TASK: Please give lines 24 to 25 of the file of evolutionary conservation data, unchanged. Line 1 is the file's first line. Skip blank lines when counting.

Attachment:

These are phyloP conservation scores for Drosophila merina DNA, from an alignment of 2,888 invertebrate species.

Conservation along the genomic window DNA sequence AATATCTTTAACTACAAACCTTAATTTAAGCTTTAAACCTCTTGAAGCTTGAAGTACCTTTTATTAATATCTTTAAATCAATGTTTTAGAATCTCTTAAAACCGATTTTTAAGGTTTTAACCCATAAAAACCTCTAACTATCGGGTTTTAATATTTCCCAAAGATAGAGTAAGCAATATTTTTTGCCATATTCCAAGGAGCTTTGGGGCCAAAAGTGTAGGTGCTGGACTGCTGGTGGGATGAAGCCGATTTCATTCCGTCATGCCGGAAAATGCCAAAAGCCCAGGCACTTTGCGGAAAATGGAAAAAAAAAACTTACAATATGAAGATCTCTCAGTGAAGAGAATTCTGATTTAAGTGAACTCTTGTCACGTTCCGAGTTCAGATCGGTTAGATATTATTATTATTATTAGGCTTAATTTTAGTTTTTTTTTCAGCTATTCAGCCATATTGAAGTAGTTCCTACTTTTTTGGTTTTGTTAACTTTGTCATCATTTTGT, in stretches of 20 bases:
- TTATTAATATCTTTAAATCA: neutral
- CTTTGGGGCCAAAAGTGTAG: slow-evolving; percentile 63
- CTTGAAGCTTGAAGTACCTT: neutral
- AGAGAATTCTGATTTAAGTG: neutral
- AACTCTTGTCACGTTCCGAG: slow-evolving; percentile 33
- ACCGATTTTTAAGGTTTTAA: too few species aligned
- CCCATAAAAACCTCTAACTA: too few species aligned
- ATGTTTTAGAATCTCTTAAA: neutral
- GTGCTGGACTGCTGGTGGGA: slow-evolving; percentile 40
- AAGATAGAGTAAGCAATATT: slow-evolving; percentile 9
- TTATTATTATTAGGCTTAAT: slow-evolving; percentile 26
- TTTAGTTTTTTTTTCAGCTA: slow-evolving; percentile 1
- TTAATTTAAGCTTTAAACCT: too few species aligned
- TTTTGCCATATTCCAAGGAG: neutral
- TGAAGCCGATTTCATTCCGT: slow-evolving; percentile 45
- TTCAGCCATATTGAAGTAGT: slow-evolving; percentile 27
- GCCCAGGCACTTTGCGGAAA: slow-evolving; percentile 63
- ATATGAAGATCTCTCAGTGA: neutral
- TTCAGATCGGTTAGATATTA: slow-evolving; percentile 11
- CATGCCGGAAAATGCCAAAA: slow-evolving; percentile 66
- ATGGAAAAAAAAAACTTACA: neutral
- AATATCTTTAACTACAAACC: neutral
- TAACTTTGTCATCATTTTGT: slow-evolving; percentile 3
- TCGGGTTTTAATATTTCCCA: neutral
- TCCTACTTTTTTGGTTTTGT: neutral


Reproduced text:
- AATATCTTTAACTACAAACC: neutral
- TAACTTTGTCATCATTTTGT: slow-evolving; percentile 3